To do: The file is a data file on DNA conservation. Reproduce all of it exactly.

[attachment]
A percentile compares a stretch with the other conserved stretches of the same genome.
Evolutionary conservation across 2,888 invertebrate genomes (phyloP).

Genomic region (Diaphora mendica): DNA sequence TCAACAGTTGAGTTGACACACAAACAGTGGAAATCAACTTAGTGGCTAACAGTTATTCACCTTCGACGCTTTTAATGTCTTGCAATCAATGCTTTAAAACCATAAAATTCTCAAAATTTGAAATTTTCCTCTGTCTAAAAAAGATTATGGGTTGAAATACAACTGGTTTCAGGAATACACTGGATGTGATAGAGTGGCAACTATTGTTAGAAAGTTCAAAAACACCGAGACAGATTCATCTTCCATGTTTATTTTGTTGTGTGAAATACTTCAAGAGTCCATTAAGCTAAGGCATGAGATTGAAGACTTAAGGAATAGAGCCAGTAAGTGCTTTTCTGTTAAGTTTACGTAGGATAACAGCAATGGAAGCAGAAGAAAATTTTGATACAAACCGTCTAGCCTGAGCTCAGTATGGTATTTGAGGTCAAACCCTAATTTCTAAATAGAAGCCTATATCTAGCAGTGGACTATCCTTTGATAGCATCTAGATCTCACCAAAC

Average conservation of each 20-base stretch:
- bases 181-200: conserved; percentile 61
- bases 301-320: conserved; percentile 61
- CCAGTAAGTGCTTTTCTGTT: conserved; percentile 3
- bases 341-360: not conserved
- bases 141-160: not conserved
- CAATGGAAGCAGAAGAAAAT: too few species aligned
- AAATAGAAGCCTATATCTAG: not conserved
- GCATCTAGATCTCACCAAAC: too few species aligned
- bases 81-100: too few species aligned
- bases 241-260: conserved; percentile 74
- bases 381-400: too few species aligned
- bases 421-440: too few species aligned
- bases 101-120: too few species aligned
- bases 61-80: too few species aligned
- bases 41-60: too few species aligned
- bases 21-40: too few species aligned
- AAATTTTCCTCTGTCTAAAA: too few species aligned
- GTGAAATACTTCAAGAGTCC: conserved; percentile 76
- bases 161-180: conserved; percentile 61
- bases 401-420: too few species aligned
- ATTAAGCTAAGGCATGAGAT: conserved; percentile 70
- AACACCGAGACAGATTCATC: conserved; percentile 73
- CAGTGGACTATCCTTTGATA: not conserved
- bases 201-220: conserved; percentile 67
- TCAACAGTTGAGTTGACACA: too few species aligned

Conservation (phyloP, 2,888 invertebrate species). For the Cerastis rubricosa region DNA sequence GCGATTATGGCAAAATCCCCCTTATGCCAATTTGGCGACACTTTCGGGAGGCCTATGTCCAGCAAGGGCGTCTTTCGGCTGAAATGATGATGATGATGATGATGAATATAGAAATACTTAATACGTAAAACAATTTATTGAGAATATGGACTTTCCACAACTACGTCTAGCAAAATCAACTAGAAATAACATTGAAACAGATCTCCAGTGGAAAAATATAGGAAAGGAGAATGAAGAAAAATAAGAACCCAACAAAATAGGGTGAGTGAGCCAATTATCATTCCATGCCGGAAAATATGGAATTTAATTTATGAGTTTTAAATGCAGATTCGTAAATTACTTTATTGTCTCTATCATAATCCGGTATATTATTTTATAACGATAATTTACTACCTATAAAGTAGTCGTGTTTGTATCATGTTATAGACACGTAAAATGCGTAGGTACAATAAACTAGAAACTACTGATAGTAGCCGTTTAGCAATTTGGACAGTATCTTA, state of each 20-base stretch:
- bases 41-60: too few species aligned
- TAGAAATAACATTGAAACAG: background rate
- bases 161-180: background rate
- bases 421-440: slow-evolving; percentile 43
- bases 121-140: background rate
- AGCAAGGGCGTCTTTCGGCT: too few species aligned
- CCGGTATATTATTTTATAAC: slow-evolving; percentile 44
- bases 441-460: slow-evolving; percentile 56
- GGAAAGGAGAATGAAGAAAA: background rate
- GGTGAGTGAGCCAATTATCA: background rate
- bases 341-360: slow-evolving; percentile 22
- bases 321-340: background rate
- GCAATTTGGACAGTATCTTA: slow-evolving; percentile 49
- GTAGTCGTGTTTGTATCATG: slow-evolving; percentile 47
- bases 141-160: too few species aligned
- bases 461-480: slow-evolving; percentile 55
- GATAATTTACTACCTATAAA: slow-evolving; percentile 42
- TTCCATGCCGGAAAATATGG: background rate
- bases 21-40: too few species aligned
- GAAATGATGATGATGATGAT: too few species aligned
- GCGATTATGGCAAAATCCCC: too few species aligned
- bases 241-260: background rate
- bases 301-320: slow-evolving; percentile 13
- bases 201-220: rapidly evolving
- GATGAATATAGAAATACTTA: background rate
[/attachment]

A percentile compares a stretch with the other conserved stretches of the same genome.
Evolutionary conservation across 2,888 invertebrate genomes (phyloP).

Genomic region (Diaphora mendica): DNA sequence TCAACAGTTGAGTTGACACACAAACAGTGGAAATCAACTTAGTGGCTAACAGTTATTCACCTTCGACGCTTTTAATGTCTTGCAATCAATGCTTTAAAACCATAAAATTCTCAAAATTTGAAATTTTCCTCTGTCTAAAAAAGATTATGGGTTGAAATACAACTGGTTTCAGGAATACACTGGATGTGATAGAGTGGCAACTATTGTTAGAAAGTTCAAAAACACCGAGACAGATTCATCTTCCATGTTTATTTTGTTGTGTGAAATACTTCAAGAGTCCATTAAGCTAAGGCATGAGATTGAAGACTTAAGGAATAGAGCCAGTAAGTGCTTTTCTGTTAAGTTTACGTAGGATAACAGCAATGGAAGCAGAAGAAAATTTTGATACAAACCGTCTAGCCTGAGCTCAGTATGGTATTTGAGGTCAAACCCTAATTTCTAAATAGAAGCCTATATCTAGCAGTGGACTATCCTTTGATAGCATCTAGATCTCACCAAAC

Average conservation of each 20-base stretch:
- bases 181-200: conserved; percentile 61
- bases 301-320: conserved; percentile 61
- CCAGTAAGTGCTTTTCTGTT: conserved; percentile 3
- bases 341-360: not conserved
- bases 141-160: not conserved
- CAATGGAAGCAGAAGAAAAT: too few species aligned
- AAATAGAAGCCTATATCTAG: not conserved
- GCATCTAGATCTCACCAAAC: too few species aligned
- bases 81-100: too few species aligned
- bases 241-260: conserved; percentile 74
- bases 381-400: too few species aligned
- bases 421-440: too few species aligned
- bases 101-120: too few species aligned
- bases 61-80: too few species aligned
- bases 41-60: too few species aligned
- bases 21-40: too few species aligned
- AAATTTTCCTCTGTCTAAAA: too few species aligned
- GTGAAATACTTCAAGAGTCC: conserved; percentile 76
- bases 161-180: conserved; percentile 61
- bases 401-420: too few species aligned
- ATTAAGCTAAGGCATGAGAT: conserved; percentile 70
- AACACCGAGACAGATTCATC: conserved; percentile 73
- CAGTGGACTATCCTTTGATA: not conserved
- bases 201-220: conserved; percentile 67
- TCAACAGTTGAGTTGACACA: too few species aligned

Conservation (phyloP, 2,888 invertebrate species). For the Cerastis rubricosa region DNA sequence GCGATTATGGCAAAATCCCCCTTATGCCAATTTGGCGACACTTTCGGGAGGCCTATGTCCAGCAAGGGCGTCTTTCGGCTGAAATGATGATGATGATGATGATGAATATAGAAATACTTAATACGTAAAACAATTTATTGAGAATATGGACTTTCCACAACTACGTCTAGCAAAATCAACTAGAAATAACATTGAAACAGATCTCCAGTGGAAAAATATAGGAAAGGAGAATGAAGAAAAATAAGAACCCAACAAAATAGGGTGAGTGAGCCAATTATCATTCCATGCCGGAAAATATGGAATTTAATTTATGAGTTTTAAATGCAGATTCGTAAATTACTTTATTGTCTCTATCATAATCCGGTATATTATTTTATAACGATAATTTACTACCTATAAAGTAGTCGTGTTTGTATCATGTTATAGACACGTAAAATGCGTAGGTACAATAAACTAGAAACTACTGATAGTAGCCGTTTAGCAATTTGGACAGTATCTTA, state of each 20-base stretch:
- bases 41-60: too few species aligned
- TAGAAATAACATTGAAACAG: background rate
- bases 161-180: background rate
- bases 421-440: slow-evolving; percentile 43
- bases 121-140: background rate
- AGCAAGGGCGTCTTTCGGCT: too few species aligned
- CCGGTATATTATTTTATAAC: slow-evolving; percentile 44
- bases 441-460: slow-evolving; percentile 56
- GGAAAGGAGAATGAAGAAAA: background rate
- GGTGAGTGAGCCAATTATCA: background rate
- bases 341-360: slow-evolving; percentile 22
- bases 321-340: background rate
- GCAATTTGGACAGTATCTTA: slow-evolving; percentile 49
- GTAGTCGTGTTTGTATCATG: slow-evolving; percentile 47
- bases 141-160: too few species aligned
- bases 461-480: slow-evolving; percentile 55
- GATAATTTACTACCTATAAA: slow-evolving; percentile 42
- TTCCATGCCGGAAAATATGG: background rate
- bases 21-40: too few species aligned
- GAAATGATGATGATGATGAT: too few species aligned
- GCGATTATGGCAAAATCCCC: too few species aligned
- bases 241-260: background rate
- bases 301-320: slow-evolving; percentile 13
- bases 201-220: rapidly evolving
- GATGAATATAGAAATACTTA: background rate